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How a Fully Online Higher Education Professional Learning Community Works toward Student Success

by Julie A. Moser

A recent literature review on the topic of Professional Learning Communities (PLCs) has indicated a need for guidelines regarding the design and implementation of online and hybrid PLCs. Recommendations that do exist are primarily related to traditional, face-to-face PLCs (Blitz, 2013). In an effort to address this guideline gap, a 2016 study explored processes of interaction as well as attitudes and beliefs among individuals participating in a fully online higher education PLC within the University System of New Hampshire. Known as the Online Reflective Practitioner Group, this online PLC was formed in 2013 to explore questions about how faculty in higher education can cultivate student success in online learning environments. Since its inception, the group has worked to enhance student success in online learning environments by sharing concerns, notable trends, and strategies for engaged instruction to improve learning experiences for students. This article explores the context, processes of interactions, and outcomes related to how this fully online PLC works to meet its goals.

Effectiveness and Ingredients for Success

Research has shown that PLCs enhance knowledge and impact in education (Andrews & Lewis, 2007). Changes in reported behavior among those engaged in PLCs include greater confidence, enthusiasm for collaborative work, and an increased dedication to changing practice and attempting novel approaches (Cordingley, Bell, Rundell, & Evans, 2003). Professional learning communities have also been shown to improve students’ academic and social achievement (Rungrojngarmcharoen, 2013). Other documented benefits include reduced isolation for staff, higher satisfaction rates and morale, and increased dedication to the mission and goals driving the PLC (Williamson & Education Partnerships, Inc., 2009). Participants in PLCs have identified other positive outcomes, such as having a safe environment for inquiry with peers to explore questions in a way where uncertainty is both valued and supported (Snow-Gerono, 2005).

Professional learning communities that demonstrate such key characteristics as successful collaboration, focus on student learning, and continuous educator growth can improve teaching as well as student achievement (Vescio, Ross, & Adams, 2008). Other attributes of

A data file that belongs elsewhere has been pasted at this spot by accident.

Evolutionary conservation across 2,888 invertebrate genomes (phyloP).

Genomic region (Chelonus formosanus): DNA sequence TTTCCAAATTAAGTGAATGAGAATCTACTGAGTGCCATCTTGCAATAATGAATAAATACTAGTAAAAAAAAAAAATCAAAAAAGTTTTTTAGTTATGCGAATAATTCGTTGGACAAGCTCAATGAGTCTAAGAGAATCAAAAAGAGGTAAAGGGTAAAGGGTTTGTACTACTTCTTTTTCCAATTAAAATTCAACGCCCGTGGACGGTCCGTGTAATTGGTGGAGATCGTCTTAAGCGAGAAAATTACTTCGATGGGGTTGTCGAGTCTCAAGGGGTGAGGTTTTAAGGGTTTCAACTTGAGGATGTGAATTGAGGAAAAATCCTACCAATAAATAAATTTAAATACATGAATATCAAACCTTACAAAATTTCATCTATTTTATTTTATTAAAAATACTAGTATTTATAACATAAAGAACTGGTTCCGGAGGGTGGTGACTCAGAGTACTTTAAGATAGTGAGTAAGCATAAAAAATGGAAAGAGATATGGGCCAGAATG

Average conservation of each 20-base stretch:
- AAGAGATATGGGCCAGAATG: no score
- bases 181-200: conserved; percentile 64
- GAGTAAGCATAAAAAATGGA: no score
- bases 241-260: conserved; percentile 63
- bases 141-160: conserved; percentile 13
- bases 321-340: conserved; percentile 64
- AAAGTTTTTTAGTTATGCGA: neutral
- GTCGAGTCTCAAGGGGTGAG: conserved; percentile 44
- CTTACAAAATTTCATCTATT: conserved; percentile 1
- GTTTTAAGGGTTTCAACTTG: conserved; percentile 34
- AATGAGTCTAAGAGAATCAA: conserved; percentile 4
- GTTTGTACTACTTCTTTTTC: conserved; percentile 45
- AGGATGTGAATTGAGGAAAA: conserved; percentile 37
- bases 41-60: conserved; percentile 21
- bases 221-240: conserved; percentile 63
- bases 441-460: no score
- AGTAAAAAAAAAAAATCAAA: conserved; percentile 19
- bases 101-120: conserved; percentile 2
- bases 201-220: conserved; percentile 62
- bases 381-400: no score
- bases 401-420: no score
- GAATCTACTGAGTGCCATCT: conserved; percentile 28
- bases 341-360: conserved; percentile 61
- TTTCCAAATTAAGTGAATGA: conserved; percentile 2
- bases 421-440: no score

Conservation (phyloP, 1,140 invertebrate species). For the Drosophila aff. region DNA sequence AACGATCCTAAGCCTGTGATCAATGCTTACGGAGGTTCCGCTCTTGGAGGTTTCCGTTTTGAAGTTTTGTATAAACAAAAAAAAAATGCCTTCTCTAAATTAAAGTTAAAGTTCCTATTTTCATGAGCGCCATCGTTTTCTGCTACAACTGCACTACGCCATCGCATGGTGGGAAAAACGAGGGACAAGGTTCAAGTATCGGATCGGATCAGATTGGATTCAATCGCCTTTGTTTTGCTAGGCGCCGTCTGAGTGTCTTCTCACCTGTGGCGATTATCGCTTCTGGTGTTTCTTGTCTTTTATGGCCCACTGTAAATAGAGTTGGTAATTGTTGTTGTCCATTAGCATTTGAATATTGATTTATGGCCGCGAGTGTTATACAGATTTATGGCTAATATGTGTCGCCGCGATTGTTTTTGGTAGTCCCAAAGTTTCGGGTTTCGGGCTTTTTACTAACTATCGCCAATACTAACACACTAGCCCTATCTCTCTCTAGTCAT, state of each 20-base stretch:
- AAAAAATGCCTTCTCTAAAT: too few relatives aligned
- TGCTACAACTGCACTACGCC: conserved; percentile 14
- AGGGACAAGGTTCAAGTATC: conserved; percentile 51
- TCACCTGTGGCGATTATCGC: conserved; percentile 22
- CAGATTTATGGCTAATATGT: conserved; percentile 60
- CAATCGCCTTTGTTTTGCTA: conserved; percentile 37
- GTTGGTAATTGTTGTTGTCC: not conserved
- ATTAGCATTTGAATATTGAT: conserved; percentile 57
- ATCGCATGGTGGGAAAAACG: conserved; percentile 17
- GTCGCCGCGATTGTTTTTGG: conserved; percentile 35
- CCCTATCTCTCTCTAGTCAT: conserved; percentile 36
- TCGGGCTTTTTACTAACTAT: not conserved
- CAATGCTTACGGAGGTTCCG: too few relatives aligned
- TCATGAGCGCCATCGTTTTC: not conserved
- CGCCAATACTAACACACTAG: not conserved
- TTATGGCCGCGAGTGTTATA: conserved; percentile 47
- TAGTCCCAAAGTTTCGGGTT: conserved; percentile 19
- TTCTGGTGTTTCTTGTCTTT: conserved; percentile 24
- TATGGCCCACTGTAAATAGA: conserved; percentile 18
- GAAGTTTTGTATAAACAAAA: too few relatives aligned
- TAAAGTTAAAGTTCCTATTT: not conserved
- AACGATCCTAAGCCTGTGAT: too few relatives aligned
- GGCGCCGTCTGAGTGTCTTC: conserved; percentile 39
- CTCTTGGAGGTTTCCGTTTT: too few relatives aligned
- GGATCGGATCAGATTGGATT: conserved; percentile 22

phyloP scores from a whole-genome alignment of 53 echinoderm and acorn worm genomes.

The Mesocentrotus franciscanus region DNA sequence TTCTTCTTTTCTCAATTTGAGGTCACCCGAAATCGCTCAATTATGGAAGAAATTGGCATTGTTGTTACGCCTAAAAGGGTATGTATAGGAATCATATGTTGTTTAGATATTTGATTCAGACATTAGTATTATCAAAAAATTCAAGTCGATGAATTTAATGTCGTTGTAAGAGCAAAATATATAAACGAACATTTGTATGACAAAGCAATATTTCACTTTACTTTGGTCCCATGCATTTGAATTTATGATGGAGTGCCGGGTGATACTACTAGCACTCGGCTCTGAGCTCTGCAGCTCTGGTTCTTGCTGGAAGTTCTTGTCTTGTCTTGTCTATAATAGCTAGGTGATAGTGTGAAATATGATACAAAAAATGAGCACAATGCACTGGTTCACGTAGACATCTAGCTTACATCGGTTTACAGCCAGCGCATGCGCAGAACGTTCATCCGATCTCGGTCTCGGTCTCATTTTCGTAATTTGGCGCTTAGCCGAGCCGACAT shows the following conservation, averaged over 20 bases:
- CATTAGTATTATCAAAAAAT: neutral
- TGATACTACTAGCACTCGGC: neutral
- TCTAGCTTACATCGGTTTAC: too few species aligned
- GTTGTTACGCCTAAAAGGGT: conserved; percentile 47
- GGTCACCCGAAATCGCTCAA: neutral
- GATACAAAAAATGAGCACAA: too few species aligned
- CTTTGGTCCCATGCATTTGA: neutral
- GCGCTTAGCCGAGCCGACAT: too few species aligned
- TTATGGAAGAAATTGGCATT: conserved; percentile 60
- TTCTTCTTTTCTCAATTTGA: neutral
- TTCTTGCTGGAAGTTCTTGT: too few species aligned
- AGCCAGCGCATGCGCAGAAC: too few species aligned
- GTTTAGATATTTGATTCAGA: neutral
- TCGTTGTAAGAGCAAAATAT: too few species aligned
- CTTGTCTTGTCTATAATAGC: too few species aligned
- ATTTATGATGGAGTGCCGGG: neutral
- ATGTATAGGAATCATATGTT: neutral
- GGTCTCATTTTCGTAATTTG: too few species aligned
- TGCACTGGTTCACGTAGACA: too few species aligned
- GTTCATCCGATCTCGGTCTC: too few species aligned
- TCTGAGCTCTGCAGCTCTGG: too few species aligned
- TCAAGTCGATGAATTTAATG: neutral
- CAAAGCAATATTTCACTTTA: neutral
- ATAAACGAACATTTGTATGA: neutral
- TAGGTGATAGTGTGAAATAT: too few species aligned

Professional learning communities that demonstrate such key characteristics as successful collaboration, focus on student learning, and continuous educator growth can improve teaching as well as student achievement (Vescio, Ross, & Adams, 2008).

PLCs that have demonstrated improved practice and student achievement include video-based reflection (Allen, Pianta, Gregory, Mikami, & Lun, 2011; Brantlinger, Sherin, & Linsenmeier, 2011; Roth, Garnier, Chen, Lemmens, Schwille, & Wickler, 2011) and mentoring programs (Ingersoll & Strong, 2011), which have been shown to minimize feelings of isolation among early career professionals and are most successful when the programs are coordinated by individuals who are positive, pro-social, and professional and come from the same training background (Beltman, Mansfield, & Price, 2011).

Processes of Interaction

The Online Reflective Practitioner Group was initially facilitated by an instructional designer and faculty member at Plymouth State University (PSU), and participants are all adjunct instructors in higher education within the state of New Hampshire who primarily teach online courses or teach some online courses or who want to transition to online teaching environments. The group includes 10 instructors with varying levels of responsibility, ranging from adjunct instructor to full-time faculty.

The data collected during the study was analyzed using a grounded theory approach that included a constant comparative method, allowing gathered data to be compared with emerging categories, as outlined in Qualitative Inquiry & Research Design (Creswell, 2007). A variety of data sources were collected for the study, including attitudinal surveys, transcripts from web-based meetings and online interaction, and participant interviews. Transcripts from web-based meetings, e-mail exchanges, and the online resource area were collected and organized along a timeline beginning six months prior to the study start date. Participant interviews were conducted during the final month of the project and focused “on how individuals experience the process” of the online PLC as well as what the experience means to them (Creswell, 2007, p. 66). Attitudinal surveys provided an opportunity for individualized and anonymous feedback; the interview session was conducted using the same web-based technology as the monthly meetings. Attitudinal surveys, transcripts from web-based meetings and online interaction, and participant interviews were triangulated and coded through a qualitative process of initial, focused, axial, and theoretical coding. Qualitative data gathered throughout the study was an important aspect of this study as it was rooted in grounded theory, which seeks to understand phenomena through data analysis and then develop categories that may inform theory development. As a result, interview questions led to other avenues of inquiry about processes of interaction as well as attitudes and beliefs among the individuals who participate in this online PLC.